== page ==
• Highlight some of the ethical misconducts in modern human history
• Highlight some basic moral principles of research and clinical encounters with human subjects
• Provide insights into how these principles are employed in concrete human contexts.
The course aims to show that from its origins through the early efforts made by the earliest oriental thinkers before the era of ancient great Greek thinkers, philosophy has remained a branch of knowledge concerned with fundamental questions concerning existence, human values, language, knowledge and many other matters.
Important issues in legal philosophy range from abstract conceptual questions about the nature of law and legal systems, to normative questions about the relationship between law and morality, politics and other norms as well as the justification of various legal institutions. Although this course will deal with conceptual themes of philosophy of law especially in the first section, the course generally focusses on the practical and readily applicable aspects of the field.
This course helps us to get in touch and explore with the this 16th century religious movement the originated in western Europe over against the prevailing Roman Catholicism. Conceived originally by its leaders in northern Europe and British Isles as a reform of Catholicism, it soon broke with the Catholic Church. This course explores and studies various documents like The Augsburg Confession, the Second Helvetic Confession, the Strassburg Liturgy to get an appreciation of of the reformed theological and liturgical trends.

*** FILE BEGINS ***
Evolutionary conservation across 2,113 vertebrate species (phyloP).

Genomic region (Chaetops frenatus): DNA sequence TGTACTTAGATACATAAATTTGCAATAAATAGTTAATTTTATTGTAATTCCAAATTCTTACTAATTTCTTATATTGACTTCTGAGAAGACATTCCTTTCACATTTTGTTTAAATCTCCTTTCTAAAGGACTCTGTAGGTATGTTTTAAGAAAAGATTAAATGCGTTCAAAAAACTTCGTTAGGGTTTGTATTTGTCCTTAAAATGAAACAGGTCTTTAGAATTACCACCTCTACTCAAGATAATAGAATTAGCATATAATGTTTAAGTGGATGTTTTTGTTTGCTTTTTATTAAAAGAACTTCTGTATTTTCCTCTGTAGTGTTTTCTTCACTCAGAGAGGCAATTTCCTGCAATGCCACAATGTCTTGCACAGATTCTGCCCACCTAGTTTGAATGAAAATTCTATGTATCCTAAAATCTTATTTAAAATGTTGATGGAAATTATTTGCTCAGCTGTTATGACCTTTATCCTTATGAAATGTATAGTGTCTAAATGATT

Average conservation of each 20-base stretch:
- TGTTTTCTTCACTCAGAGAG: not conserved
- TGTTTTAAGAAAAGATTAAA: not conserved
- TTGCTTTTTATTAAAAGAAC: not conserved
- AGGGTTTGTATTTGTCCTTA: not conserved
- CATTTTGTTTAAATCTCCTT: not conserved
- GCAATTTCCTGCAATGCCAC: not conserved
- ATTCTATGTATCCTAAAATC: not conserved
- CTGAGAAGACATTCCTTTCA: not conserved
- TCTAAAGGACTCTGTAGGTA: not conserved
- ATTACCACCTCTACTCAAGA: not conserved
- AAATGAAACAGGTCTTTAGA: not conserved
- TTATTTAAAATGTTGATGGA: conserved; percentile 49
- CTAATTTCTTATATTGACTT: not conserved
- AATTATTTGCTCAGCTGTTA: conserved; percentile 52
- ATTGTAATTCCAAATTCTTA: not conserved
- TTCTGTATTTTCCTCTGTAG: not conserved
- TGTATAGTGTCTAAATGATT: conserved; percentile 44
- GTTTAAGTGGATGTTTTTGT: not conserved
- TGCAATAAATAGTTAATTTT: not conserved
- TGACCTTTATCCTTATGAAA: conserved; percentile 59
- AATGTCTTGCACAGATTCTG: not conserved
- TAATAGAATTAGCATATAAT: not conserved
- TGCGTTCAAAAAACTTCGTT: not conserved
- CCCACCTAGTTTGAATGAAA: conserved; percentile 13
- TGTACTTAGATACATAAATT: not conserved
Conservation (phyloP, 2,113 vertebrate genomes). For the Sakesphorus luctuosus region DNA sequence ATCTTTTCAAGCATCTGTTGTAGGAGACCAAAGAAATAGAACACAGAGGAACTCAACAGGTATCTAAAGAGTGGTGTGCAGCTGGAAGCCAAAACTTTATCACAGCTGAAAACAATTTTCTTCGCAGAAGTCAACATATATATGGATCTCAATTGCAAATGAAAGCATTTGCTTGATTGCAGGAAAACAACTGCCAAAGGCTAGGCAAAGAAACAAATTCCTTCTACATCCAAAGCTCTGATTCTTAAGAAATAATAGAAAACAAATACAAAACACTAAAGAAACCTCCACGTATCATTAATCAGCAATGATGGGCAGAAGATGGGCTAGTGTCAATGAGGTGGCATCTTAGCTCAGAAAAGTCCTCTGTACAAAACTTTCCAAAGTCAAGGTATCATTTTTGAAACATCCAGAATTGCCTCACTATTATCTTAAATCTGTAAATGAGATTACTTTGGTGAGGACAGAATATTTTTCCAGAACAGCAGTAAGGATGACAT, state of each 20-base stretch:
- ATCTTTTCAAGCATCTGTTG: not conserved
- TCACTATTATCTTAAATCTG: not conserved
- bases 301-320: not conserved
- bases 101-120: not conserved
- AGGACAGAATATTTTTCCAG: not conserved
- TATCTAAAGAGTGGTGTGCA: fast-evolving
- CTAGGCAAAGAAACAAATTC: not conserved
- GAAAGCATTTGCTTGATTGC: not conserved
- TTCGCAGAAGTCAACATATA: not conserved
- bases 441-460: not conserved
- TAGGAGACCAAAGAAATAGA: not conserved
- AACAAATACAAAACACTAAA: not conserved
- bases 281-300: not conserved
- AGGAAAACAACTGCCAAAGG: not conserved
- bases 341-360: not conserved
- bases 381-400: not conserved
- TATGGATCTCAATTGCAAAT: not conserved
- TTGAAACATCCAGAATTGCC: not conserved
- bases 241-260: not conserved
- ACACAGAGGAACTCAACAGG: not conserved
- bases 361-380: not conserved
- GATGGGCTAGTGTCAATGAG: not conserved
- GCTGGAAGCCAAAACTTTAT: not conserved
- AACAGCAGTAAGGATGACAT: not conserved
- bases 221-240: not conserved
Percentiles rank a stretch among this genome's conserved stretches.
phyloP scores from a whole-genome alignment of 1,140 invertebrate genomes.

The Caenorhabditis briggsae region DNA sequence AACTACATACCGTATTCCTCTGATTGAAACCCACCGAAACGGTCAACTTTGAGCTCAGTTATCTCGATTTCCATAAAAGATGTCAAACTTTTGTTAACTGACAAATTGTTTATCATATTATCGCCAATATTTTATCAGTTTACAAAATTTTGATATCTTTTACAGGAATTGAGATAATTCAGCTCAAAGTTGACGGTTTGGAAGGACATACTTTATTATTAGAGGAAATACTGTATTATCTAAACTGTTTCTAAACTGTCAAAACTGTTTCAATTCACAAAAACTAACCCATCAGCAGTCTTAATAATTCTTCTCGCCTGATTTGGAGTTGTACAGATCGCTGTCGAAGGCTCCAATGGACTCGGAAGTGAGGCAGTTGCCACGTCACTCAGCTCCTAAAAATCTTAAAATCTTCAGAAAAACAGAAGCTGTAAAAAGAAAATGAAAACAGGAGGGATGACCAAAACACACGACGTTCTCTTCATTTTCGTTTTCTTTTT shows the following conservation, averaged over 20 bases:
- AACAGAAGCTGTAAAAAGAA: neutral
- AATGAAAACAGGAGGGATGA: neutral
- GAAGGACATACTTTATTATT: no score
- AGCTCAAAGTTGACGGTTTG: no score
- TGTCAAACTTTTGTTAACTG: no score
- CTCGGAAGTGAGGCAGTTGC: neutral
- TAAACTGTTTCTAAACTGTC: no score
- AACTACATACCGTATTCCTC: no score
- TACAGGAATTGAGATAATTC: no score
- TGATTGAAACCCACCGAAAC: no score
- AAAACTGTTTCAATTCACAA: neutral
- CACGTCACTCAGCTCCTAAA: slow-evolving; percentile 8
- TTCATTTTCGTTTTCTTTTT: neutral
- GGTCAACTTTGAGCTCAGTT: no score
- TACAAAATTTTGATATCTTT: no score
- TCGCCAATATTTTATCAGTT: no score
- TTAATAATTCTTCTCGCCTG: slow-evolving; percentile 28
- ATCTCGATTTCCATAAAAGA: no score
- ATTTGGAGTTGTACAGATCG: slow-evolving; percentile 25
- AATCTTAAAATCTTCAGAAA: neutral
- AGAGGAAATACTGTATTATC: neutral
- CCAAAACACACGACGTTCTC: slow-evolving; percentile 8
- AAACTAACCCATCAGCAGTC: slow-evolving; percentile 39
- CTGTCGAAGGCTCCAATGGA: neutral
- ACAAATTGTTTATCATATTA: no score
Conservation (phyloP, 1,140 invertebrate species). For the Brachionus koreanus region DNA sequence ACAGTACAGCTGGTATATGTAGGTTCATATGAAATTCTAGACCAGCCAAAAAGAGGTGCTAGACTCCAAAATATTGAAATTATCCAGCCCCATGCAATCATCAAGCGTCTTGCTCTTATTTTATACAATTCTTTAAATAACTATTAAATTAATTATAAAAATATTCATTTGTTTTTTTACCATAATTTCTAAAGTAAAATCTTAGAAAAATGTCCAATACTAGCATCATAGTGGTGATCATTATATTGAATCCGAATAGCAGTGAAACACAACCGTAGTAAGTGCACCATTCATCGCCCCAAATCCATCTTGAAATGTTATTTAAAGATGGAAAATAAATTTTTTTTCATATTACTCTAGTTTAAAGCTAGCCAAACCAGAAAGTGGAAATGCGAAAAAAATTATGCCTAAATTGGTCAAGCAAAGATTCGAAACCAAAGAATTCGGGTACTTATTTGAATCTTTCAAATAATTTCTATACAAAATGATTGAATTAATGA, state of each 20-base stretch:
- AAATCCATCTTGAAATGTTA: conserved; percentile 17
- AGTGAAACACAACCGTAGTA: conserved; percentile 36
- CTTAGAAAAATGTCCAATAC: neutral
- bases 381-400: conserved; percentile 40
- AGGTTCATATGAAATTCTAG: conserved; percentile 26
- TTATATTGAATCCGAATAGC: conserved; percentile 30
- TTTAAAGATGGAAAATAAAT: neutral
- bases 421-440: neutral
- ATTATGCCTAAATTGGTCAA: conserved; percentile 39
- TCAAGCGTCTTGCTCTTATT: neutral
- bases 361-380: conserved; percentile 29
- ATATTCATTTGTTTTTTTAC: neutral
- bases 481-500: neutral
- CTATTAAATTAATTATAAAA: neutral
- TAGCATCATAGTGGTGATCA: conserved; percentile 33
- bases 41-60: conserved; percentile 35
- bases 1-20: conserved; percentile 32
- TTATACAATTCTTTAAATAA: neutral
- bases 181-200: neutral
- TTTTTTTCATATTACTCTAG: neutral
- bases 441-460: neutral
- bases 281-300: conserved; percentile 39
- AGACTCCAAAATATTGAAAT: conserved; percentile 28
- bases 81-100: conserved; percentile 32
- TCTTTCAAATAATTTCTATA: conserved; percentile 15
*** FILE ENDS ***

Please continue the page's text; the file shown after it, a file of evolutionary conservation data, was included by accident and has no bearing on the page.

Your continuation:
The course aims at furnishing the student withe the appropriate tools for a meaningful of the Biblical text, with particular reference to its spiritual, liturgical and pastoral context. The course will further aim at providing a basis familiarity with, and a critical assessment of contemporary exegetical methods.
The Gospel of Mark is distinctive within the New testament. It may be the oldest Gospel, but it post-dates some of Paul’s letters, from which we already have a good picture of the preaching of Peter and Paul. Mark paints Jesus in down to earth human form, willing to change his mind, vulnerable to the opinions of others, and especially those of the ones who opposed him.
All the Bibles, either Hebrew or Catholic or Protestant or Orthodox, agree on the first part of the Biblical Canon, that is the Pentateuch. The relationship of the Pentateuch to the rest of the Bible is unique and special since the events it tells are central to the foundation of the people of Israel.
In order to have a better understanding of Dupuis’ viewpoints, the study will put side-by-side Dupuis’ ideas and those of pluralism, exclusivism and inclusivism. For this reason, the three approaches to the theology of religions will be briefly discussed. Likewise, the study also briefly presents the understanding of the Congregation for the Doctrine of the Faith (CDF) concerning the issues raised.